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How to Correct a magnesium deficiency? Magnesium Cofactors for Absorption?

Messages
30
I suspect I have a severe magnesium deficiency which I think may be causing my CFS along with a list of other symptoms.
The symptoms I experience are :

1)Severe Chronic Fatigue
2)Anxiety/Depression
3)Brain Fog
4)Delirium/ Disassociation/ Disconnection from reality.
5) Muscle Cramps/ Spasms / (Eye spasms being a big indicator of a mag deficiency.)
6)Muscle Pain
7)Tendon Pain/ Tendonitis in every tendon. (Constant tendon breakdown, I can't even lift weights or go to the gym/ strenuous activity anymore without pain)
8)Urticaria/Hives
9)Blurred Vision/ Light Sensitivity
10) Loss of feeling/touch (loss of nerve function)
11) Neuropathy/ Restless leg syndrome
12) Poor Blood Circulation/ cold hands and feet all the time.
13) Reduced Ability to learn / remember
14)Tinnitus
15) Brittle Teeth. (Can chip easily if I'm not careful while eating with a metal utensil)

So I went and tested both serum and rbc levels. The serum test is only 1-3% accurate and I got a 2.2 (normal range 1.5-2.5). The rbc is 40% accurate and I got a 4.3 (normal range 4.2-6.8) although some doctors believe (6.0-7.0) is optimal range for this test. I can't afford the exatest which is the most accurate magnesium test so I'm basically just relying on the rbc test and going by feel of my symptoms day to day.

*My calcium, potassium, sodium , iron and zinc show they are in normal range.

I started taking magnesium pills and for the first month they were working but then they kind've pooped out and stopped working. I'm guessing I depleted an important cofactor of absorption for the magnesium?
I was taking with them a strong multi with b vitamins, d, and selenium and still they aren't being absorbed well. I'm ordering some l-taurine because I think this is a very strong cofactor for them to get into my cells and stay there efficiently.
The reason I posted on this forum is because I want to know if anyone has ever suffered from this horrible deficiency and what have they done to correct it? What was your cocktail of supplements or diet plan like? I'm in desperate need of help. Any type of useful information or help will be greatly appreciated.
 

pattismith

Senior Member
Messages
3,945
Although I agree that eyelids myoclonus is likely caused by magnesium deficiency,
I doubt your other symptoms to be magnesium related.

I have most of your symptoms excepted 8/9/10 and I discovered some weeks ago that I have a Low T3 Syndrome.
 
Messages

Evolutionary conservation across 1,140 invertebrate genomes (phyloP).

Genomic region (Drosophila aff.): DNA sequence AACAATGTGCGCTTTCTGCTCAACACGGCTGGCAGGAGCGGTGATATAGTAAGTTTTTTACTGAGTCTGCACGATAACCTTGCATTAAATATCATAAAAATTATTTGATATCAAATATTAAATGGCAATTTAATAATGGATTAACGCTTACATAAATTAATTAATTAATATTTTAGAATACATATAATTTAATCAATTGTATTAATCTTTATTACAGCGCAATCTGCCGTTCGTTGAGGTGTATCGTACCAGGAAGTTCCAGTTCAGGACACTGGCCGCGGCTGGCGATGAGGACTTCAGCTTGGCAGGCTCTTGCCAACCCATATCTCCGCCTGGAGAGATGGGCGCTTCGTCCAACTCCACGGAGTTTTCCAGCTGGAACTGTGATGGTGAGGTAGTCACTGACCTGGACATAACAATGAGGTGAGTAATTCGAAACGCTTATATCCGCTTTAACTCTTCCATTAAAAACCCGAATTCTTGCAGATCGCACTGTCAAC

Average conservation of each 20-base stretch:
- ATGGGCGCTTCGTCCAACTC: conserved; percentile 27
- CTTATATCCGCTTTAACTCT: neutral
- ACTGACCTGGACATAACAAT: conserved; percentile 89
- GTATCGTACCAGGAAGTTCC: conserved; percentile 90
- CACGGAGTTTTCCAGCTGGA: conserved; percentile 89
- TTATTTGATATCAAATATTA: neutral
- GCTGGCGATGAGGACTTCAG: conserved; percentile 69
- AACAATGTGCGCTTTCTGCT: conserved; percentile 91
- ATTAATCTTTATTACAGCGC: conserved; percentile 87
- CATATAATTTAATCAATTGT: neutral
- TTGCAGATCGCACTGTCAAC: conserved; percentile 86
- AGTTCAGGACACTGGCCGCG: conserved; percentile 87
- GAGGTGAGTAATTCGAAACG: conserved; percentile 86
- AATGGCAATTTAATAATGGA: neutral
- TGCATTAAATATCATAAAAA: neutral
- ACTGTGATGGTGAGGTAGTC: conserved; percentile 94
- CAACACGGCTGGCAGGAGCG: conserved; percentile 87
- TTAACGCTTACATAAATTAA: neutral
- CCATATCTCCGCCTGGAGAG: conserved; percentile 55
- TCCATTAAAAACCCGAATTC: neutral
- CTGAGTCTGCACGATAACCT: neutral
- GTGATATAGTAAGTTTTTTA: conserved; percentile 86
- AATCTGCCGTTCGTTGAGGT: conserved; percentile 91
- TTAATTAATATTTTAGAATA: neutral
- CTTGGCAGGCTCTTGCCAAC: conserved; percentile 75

30
Although I agree that eyelids myoclonus is likely caused by magnesium deficiency,
I doubt your other symptoms to be magnesium related.

I have most of your symptoms excepted 8/9/10 and I discovered some weeks ago that I have a Low T3 Syndrome.
That's really interesting actually. I know a mag deficiency can mess with the thyroid as well and make it not function properly. What are your magnesium levels like ? I probably need to get my thyroid checked again but I think my levels are fine.
 

pattismith

Senior Member
Messages
3,945
That's really interesting actually. I know a mag deficiency can mess with the thyroid as well and make it not function properly. What are your magnesium levels like ? I probably need to get my thyroid checked again but I think my levels are fine.

My Thyroid panel was fine too, but fT3 was closed to the mininum

The Low T3 Syndrome is detected by measuring Reverse T3 (rT3) which is high, and fT3/rT3 ratio which is low
 

CFS_for_19_years

Hoarder of biscuits
Messages
2,396
Location
USA
I have the condition erythromelalgia which the late Dr. Mansmann also had and he treated with high doses of magnesium. I take a magnesium complex (from magnesium oxide, magnesium citrate, magnesium aspartate) 400mg twice a day and MagTab Sr twice a day, which he discusses in the article. If I stop taking MagTab Sr my calf cramps come back.

Dr. Herbert Mansmann who was a diabetic with congenital magnesium deficiency and severe
peripheral neuropathy shares that he was able to reverse with a year of using oral magnesium preparations at very high doses.

He was the director of the Magnesium Research Laboratory at Jefferson Medical College, Thomas Jefferson University. These are some of his articles:
http://barttersite.org/category/articles-by-dr-mansmann/

More of Dr. Mansmann's work that was posted online:
http://web.archive.org/web/20080204160607/http://www.magnesiumresearchlab.com:80

He recommended taking a variety of magnesium formulations:
http://web.archive.org/web/20071012...rchlab.com:80/Dosing-with-Mg-Suppl-6-3-04.htm
(I rearranged some of the text to make it easier to follow and understand)
We usually recommend only the four numbered (1-4) salts below that are printed in bold.

Start with this first salt (Magnesium Oxide - Blaine MagOx 400), once on 3-4 tablets of Blaine MagOx 400 mg, every 4-6 hours, per day or develops diarrhea, one should then add other salts beginning with Mag-Tab SR and then Maginex.